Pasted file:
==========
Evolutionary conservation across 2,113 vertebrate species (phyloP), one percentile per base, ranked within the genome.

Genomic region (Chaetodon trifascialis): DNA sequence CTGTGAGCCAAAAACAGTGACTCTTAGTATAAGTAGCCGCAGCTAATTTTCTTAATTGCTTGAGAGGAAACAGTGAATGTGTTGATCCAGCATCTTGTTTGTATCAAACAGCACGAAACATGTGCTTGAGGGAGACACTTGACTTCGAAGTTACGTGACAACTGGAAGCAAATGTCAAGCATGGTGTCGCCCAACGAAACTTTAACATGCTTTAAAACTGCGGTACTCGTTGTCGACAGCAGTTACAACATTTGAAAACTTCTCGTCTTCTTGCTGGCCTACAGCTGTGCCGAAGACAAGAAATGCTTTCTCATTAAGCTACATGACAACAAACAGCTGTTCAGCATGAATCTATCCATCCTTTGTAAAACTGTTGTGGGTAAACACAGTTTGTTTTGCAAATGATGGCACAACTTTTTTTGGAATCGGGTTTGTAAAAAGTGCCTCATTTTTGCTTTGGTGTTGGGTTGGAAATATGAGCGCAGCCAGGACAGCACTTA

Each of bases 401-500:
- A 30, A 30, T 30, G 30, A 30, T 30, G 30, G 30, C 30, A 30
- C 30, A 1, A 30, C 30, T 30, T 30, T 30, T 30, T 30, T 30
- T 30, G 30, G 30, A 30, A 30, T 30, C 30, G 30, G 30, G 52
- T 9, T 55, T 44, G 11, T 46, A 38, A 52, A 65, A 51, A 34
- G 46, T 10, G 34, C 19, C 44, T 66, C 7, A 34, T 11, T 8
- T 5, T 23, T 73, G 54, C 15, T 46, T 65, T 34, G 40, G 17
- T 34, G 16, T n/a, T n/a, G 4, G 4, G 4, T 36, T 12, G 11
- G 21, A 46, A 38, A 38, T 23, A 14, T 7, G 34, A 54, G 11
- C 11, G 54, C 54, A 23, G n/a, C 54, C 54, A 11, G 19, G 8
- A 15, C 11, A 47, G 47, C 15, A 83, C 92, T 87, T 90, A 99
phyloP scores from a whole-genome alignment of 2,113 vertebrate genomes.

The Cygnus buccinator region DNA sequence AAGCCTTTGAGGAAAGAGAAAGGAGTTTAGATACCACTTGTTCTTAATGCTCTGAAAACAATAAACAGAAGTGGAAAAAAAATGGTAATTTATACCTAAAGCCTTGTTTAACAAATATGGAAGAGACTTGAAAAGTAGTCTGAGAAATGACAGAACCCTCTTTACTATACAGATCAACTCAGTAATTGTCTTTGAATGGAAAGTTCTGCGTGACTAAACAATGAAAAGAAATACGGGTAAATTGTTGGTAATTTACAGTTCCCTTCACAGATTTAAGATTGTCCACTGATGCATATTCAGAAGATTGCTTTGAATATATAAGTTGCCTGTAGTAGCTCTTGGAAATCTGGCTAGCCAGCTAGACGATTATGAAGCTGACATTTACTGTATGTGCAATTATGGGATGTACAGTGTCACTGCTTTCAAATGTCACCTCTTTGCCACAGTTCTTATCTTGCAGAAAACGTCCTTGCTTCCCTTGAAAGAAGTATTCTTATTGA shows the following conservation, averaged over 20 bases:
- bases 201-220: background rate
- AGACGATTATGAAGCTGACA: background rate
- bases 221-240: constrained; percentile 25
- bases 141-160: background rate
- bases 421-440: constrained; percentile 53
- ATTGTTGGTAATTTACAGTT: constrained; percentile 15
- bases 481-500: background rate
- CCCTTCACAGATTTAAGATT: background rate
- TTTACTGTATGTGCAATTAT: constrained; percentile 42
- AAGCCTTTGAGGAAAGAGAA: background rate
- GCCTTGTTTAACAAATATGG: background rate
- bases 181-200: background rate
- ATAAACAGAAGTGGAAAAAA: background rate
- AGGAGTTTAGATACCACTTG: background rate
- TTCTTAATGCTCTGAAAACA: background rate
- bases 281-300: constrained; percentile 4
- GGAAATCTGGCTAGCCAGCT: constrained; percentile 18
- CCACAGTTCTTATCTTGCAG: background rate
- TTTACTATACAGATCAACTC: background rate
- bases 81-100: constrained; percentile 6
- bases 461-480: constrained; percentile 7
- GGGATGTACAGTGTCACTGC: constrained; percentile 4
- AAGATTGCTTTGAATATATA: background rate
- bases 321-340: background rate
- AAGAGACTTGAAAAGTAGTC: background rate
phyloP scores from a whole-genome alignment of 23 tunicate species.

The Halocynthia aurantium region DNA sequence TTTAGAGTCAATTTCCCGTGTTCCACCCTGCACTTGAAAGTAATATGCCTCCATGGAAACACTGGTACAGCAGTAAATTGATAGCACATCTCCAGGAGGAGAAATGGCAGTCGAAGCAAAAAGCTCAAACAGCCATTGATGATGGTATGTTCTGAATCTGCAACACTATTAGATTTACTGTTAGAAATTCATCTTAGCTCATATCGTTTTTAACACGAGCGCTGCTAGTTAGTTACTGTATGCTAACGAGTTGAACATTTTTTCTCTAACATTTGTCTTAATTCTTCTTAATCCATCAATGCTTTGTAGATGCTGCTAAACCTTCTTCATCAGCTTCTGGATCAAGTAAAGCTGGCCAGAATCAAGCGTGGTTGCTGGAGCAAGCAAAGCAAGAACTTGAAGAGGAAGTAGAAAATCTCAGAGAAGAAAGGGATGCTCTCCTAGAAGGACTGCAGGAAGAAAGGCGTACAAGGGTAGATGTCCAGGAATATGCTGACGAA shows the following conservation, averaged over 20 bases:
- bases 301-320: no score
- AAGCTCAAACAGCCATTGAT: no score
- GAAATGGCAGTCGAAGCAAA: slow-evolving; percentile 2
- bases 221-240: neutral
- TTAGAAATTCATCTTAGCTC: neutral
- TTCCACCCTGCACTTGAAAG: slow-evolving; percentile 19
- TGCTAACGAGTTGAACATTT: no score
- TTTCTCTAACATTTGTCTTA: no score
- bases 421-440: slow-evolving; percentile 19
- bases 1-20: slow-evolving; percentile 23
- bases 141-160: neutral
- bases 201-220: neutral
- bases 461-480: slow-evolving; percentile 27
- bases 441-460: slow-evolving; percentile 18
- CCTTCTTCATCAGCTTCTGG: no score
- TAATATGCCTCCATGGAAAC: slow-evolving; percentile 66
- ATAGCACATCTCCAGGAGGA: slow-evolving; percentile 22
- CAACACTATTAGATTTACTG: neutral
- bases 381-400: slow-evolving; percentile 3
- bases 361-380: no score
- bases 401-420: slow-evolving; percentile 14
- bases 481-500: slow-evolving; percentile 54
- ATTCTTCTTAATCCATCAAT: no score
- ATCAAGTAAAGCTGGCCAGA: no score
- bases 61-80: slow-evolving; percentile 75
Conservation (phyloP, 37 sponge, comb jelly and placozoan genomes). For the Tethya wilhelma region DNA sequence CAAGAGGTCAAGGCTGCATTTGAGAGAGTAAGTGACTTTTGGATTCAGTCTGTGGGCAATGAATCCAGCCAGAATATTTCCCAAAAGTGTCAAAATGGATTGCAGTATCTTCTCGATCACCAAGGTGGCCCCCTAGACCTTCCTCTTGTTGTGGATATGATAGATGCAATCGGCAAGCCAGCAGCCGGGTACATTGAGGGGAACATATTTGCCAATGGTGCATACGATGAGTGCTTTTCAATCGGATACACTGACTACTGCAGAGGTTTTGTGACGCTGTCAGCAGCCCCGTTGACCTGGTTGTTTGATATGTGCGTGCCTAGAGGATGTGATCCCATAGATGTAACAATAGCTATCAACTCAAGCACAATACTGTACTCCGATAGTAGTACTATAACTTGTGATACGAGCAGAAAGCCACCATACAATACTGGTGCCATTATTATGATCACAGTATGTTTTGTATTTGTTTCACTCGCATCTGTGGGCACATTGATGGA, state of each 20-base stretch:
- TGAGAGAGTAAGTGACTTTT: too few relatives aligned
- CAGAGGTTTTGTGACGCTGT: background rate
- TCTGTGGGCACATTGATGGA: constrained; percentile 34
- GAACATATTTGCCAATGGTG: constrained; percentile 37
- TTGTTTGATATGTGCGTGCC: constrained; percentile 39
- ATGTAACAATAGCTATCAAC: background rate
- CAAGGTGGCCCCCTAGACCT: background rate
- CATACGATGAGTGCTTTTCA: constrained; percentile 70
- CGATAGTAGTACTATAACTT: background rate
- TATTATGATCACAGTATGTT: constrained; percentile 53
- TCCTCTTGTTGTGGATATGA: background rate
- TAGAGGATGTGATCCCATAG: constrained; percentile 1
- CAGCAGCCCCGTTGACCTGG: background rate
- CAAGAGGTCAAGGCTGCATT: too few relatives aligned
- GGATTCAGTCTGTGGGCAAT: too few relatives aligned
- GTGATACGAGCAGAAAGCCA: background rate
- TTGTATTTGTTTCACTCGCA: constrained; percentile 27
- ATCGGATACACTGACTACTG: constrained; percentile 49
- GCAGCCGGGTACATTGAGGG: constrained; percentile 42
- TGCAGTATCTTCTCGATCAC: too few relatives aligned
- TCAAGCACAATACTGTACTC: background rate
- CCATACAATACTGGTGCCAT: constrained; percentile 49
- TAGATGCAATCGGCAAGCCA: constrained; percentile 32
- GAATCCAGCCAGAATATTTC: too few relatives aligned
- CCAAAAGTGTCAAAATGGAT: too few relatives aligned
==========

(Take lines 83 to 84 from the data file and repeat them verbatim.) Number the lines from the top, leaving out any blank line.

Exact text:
- GGATTCAGTCTGTGGGCAAT: too few relatives aligned
- GTGATACGAGCAGAAAGCCA: background rate